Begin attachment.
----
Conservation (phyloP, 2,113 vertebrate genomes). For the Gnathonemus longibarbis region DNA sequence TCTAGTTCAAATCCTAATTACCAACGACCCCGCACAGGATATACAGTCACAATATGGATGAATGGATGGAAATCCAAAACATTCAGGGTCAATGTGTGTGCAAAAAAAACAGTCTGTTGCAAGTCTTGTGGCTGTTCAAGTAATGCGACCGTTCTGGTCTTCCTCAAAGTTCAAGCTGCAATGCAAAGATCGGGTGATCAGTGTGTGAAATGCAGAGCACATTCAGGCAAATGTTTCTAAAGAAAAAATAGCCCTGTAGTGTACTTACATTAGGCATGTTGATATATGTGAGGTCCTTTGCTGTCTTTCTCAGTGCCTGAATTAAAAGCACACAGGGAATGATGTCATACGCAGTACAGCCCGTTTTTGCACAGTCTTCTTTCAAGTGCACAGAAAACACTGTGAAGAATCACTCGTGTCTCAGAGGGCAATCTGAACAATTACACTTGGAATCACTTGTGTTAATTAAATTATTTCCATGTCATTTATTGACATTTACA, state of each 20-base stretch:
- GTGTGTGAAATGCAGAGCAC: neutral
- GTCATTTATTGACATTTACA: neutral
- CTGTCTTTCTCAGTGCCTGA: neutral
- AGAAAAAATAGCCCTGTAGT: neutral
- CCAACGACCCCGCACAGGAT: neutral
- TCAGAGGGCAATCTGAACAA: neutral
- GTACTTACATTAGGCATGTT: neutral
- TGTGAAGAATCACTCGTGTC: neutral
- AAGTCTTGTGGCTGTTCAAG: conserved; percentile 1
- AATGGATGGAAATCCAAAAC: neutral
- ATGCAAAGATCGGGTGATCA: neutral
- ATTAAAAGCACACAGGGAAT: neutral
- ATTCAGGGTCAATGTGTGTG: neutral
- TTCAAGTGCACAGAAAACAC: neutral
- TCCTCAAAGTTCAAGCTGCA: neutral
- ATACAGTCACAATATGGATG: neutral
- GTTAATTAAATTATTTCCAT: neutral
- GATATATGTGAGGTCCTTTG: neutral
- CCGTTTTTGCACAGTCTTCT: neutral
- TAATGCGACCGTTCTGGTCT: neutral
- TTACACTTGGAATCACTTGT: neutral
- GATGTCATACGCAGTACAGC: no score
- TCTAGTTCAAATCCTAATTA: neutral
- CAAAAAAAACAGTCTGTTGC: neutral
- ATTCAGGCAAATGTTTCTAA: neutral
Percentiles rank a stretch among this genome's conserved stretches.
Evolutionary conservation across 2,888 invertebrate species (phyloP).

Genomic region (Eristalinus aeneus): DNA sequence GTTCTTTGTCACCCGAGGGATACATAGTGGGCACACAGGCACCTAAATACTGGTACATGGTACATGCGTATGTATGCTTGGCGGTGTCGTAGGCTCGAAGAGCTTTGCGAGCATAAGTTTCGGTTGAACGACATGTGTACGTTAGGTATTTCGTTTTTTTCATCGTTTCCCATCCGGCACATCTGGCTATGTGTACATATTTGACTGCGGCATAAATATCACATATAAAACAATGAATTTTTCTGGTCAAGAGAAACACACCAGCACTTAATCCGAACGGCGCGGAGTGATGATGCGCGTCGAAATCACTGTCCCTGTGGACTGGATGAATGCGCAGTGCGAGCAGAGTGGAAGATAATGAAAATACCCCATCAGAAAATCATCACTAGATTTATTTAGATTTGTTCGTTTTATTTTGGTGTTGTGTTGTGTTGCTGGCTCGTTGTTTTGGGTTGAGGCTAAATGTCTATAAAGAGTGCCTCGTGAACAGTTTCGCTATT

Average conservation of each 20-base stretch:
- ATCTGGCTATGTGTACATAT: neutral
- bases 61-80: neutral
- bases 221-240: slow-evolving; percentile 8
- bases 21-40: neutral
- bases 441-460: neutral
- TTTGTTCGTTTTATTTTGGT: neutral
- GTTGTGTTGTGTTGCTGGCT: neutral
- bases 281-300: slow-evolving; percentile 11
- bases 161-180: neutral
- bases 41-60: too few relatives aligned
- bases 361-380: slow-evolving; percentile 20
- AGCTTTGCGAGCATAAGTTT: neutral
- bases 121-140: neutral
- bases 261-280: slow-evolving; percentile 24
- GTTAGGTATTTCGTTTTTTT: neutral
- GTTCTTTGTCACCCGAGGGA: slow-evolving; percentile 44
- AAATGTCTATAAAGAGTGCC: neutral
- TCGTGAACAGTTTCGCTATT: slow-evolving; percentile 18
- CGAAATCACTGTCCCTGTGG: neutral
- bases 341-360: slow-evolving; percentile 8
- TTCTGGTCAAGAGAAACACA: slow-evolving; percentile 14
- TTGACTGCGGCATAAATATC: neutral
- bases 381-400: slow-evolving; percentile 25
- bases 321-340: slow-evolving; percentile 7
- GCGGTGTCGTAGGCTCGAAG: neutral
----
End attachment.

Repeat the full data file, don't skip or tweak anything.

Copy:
Conservation (phyloP, 2,113 vertebrate genomes). For the Gnathonemus longibarbis region DNA sequence TCTAGTTCAAATCCTAATTACCAACGACCCCGCACAGGATATACAGTCACAATATGGATGAATGGATGGAAATCCAAAACATTCAGGGTCAATGTGTGTGCAAAAAAAACAGTCTGTTGCAAGTCTTGTGGCTGTTCAAGTAATGCGACCGTTCTGGTCTTCCTCAAAGTTCAAGCTGCAATGCAAAGATCGGGTGATCAGTGTGTGAAATGCAGAGCACATTCAGGCAAATGTTTCTAAAGAAAAAATAGCCCTGTAGTGTACTTACATTAGGCATGTTGATATATGTGAGGTCCTTTGCTGTCTTTCTCAGTGCCTGAATTAAAAGCACACAGGGAATGATGTCATACGCAGTACAGCCCGTTTTTGCACAGTCTTCTTTCAAGTGCACAGAAAACACTGTGAAGAATCACTCGTGTCTCAGAGGGCAATCTGAACAATTACACTTGGAATCACTTGTGTTAATTAAATTATTTCCATGTCATTTATTGACATTTACA, state of each 20-base stretch:
- GTGTGTGAAATGCAGAGCAC: neutral
- GTCATTTATTGACATTTACA: neutral
- CTGTCTTTCTCAGTGCCTGA: neutral
- AGAAAAAATAGCCCTGTAGT: neutral
- CCAACGACCCCGCACAGGAT: neutral
- TCAGAGGGCAATCTGAACAA: neutral
- GTACTTACATTAGGCATGTT: neutral
- TGTGAAGAATCACTCGTGTC: neutral
- AAGTCTTGTGGCTGTTCAAG: conserved; percentile 1
- AATGGATGGAAATCCAAAAC: neutral
- ATGCAAAGATCGGGTGATCA: neutral
- ATTAAAAGCACACAGGGAAT: neutral
- ATTCAGGGTCAATGTGTGTG: neutral
- TTCAAGTGCACAGAAAACAC: neutral
- TCCTCAAAGTTCAAGCTGCA: neutral
- ATACAGTCACAATATGGATG: neutral
- GTTAATTAAATTATTTCCAT: neutral
- GATATATGTGAGGTCCTTTG: neutral
- CCGTTTTTGCACAGTCTTCT: neutral
- TAATGCGACCGTTCTGGTCT: neutral
- TTACACTTGGAATCACTTGT: neutral
- GATGTCATACGCAGTACAGC: no score
- TCTAGTTCAAATCCTAATTA: neutral
- CAAAAAAAACAGTCTGTTGC: neutral
- ATTCAGGCAAATGTTTCTAA: neutral
Percentiles rank a stretch among this genome's conserved stretches.
Evolutionary conservation across 2,888 invertebrate species (phyloP).

Genomic region (Eristalinus aeneus): DNA sequence GTTCTTTGTCACCCGAGGGATACATAGTGGGCACACAGGCACCTAAATACTGGTACATGGTACATGCGTATGTATGCTTGGCGGTGTCGTAGGCTCGAAGAGCTTTGCGAGCATAAGTTTCGGTTGAACGACATGTGTACGTTAGGTATTTCGTTTTTTTCATCGTTTCCCATCCGGCACATCTGGCTATGTGTACATATTTGACTGCGGCATAAATATCACATATAAAACAATGAATTTTTCTGGTCAAGAGAAACACACCAGCACTTAATCCGAACGGCGCGGAGTGATGATGCGCGTCGAAATCACTGTCCCTGTGGACTGGATGAATGCGCAGTGCGAGCAGAGTGGAAGATAATGAAAATACCCCATCAGAAAATCATCACTAGATTTATTTAGATTTGTTCGTTTTATTTTGGTGTTGTGTTGTGTTGCTGGCTCGTTGTTTTGGGTTGAGGCTAAATGTCTATAAAGAGTGCCTCGTGAACAGTTTCGCTATT

Average conservation of each 20-base stretch:
- ATCTGGCTATGTGTACATAT: neutral
- bases 61-80: neutral
- bases 221-240: slow-evolving; percentile 8
- bases 21-40: neutral
- bases 441-460: neutral
- TTTGTTCGTTTTATTTTGGT: neutral
- GTTGTGTTGTGTTGCTGGCT: neutral
- bases 281-300: slow-evolving; percentile 11
- bases 161-180: neutral
- bases 41-60: too few relatives aligned
- bases 361-380: slow-evolving; percentile 20
- AGCTTTGCGAGCATAAGTTT: neutral
- bases 121-140: neutral
- bases 261-280: slow-evolving; percentile 24
- GTTAGGTATTTCGTTTTTTT: neutral
- GTTCTTTGTCACCCGAGGGA: slow-evolving; percentile 44
- AAATGTCTATAAAGAGTGCC: neutral
- TCGTGAACAGTTTCGCTATT: slow-evolving; percentile 18
- CGAAATCACTGTCCCTGTGG: neutral
- bases 341-360: slow-evolving; percentile 8
- TTCTGGTCAAGAGAAACACA: slow-evolving; percentile 14
- TTGACTGCGGCATAAATATC: neutral
- bases 381-400: slow-evolving; percentile 25
- bases 321-340: slow-evolving; percentile 7
- GCGGTGTCGTAGGCTCGAAG: neutral